- Psoric nails have a dry, harsh appearance. Nails are brittle, break or split easily. On pressing the tip of the nail, the nail beds present an anemic appearance. [13,14]
- Sycotic nails are thin or ridged and thick as a result of hyper or excess deposition of tissue. Wavy, corrugated nails with protuberance, irregular shaped nails with irregular but thick edges are sycotic. [13,14]
- Syphilitic nails are thin as paper, bend easily, brittleness and are sometimes spoon shaped that is natural convexity is reversed. Pitted nails with indentations which may be longitudinal or transverse are found in this miasm. 
- Tubercular nails as per J. H. Allen, paronychia is the common tubercular inflammation as we met with in pale-skinned, anemic tubercular subjects. Pustules form often on the lower extremities or about the fingers or hands. The nails of those patients are brittle, break or split easily, often we have hang nails which are so characteristic of a tubercular taint. Many of the tubercular nails are spotted or show white specks in them here and there. Sometimes anterior edges are serrated or slightly scalloped. Not infrequently, with no warning whatever, we have pustular inflammation about the nail. So often the nails drop oft and grow again. The periosteal inflammation commonly known as felon is truly a pseudo-psoric inflammation. The fingers of tubercular individuals are long and do not taper gradually but are blunt or club shaped at their extremities.
While discussing the repertorial presentation of different related rubrics on nail changes, we have limited our self only to important repertories where such rubrics on these nail changes can be find out. The rubrics on different nail changes are more prominently found in the repertories like Synthesis Repertory by F Schroyens, Homoeopathic Medical Repertory by R Murphy, A Concise Repertory by S R Phatak, O E Boericke’s Repertory etc. Thus the related rubrics from these repertories are mentioned above in tabular form.
Dr. Elizabeth writes “stress the importance of objective symptoms which cannot lie. All doctors know the importance of minute observation, for diagnosis and prognosis of sensing through odour, gait, skin texture etc., the deep processes going on of which the patient is often unaware. There are physicians who claim that, by thorough knowledge of certain small parts of the body, they can diagnose the hidden condition of the whole and even of its parts. There are those who feel that a study of the tongue will teach you much or of the iris of the eye; or of the sensitivity of the nasal mucous membrane.”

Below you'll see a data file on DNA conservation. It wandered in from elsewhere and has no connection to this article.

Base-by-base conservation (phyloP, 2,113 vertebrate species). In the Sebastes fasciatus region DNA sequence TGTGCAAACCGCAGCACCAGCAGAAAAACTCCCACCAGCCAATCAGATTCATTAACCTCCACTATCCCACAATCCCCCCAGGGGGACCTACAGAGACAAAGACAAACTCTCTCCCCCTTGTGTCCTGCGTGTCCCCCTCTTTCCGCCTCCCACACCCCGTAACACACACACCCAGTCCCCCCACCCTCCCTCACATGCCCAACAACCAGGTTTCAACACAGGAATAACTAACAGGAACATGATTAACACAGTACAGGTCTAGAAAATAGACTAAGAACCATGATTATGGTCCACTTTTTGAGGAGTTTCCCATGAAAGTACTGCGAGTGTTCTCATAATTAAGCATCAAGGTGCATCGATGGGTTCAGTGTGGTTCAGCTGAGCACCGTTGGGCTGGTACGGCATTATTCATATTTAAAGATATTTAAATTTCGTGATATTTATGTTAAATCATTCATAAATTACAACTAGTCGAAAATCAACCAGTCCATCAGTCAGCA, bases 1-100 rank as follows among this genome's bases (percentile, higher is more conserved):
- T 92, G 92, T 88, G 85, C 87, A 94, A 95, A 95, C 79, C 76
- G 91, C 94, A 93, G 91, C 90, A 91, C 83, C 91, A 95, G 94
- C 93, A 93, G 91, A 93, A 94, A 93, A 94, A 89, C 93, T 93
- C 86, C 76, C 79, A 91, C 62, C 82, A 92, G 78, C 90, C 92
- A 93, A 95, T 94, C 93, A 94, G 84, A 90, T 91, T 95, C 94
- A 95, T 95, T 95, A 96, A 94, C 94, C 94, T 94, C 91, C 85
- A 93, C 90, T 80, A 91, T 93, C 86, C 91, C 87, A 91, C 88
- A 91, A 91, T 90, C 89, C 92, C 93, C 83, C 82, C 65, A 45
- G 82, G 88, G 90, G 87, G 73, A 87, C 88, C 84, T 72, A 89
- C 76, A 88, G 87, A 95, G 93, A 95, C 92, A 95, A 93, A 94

This discussion has been an attempt to describe the peculiar features reflected through the nail changes, which could help us in both clinical diagnosis as well as prescribing in homoeopathy. In any case, we should not forget the basic guidelines for homeopathic prescription i.e. individualization. We cannot come to a conclusion by observing the changes of nails only, how much peculiar they may be. The basis of Homoeopathic prescription should be the totality of symptoms of the patient, as viewed and interpreted from the standpoint of the prescriber. These peculiar changes in nails only an indication of any particular disease, miasmatic background or can be part of totality of any case. They can also be helpful in cases where there is paucity of symptoms. Like rain drops make an ocean, words make a sentence these sorts of little observations also help us to portrait the whole picture of the disease & proper treatment thereof.
- Feneis, Heinz (2000). Pocket Atlas of Human Anatomy (4th ed.). Thieme. pp. 392–95. ISBN 3-13-511204-7.
- Khopkar U. Dermatology- Skin in Systemic Diseases. In: Munjal YP, editor. API Textbook of Medicine, Vol. 1, 9th Mumbai: Association of Physicians of India; 2012. p. 526-33.
- Golwala AF, Golwala SA. Dermatology- Hair & Nails. Medicine for students, 12th Mumbai: Published by AF Golwala; 2003: p. 866-67.
- Kundu AK. Examination of the Hands. Bedside Clinics in Medicine, Part- I, 6th Kolkata: Published by Kaustav Paul for KSP Udyog; 2011: p. 352-3.
- Murphy R. Generals-Hands-Nails. Homoeopathic Medical Repertory, 3rd Revised ed. New Delhi: Indian Books & Periodical Publishers; 2009. p. 942, 1021-2.
- http://google.co.in (image)
- Schroyens F. Extremities. Synthesis, Version 9.1. New Delhi: B. Jain Publishers (P) Limited; 2004: p. 1454.
- Phatak SR. Nails. A Concise Repertory of Homeopathic Medicines, 2nd Bombay: The Homoeopathic Medical Publishers; 1985: p. 242.
- Kneer CB. Extremities. Repertory of Hering’s Guiding Symptoms, Augmented & Revised ed. New Delhi: B Jain Publishers (P) Ltd; 2006: p. 1530.
- Boericke OE. Skin. Repertory attached with New Manual of Homoeopathic Materia Medica & Repertory, 9th New Delhi: B. Jain Publishers (P) Ltd; 2001: p. 994-5.
- Braunwald E. Cardinal Manifestations and Presentation of Diseases. Harrison’s Principles of Internal Medicine, 16th New Delhi: McGraw-Hill Medical Publishing Division; 2005: p. 211.
- Dr Abhijit Chakma
- Dr Sangeeta Sharma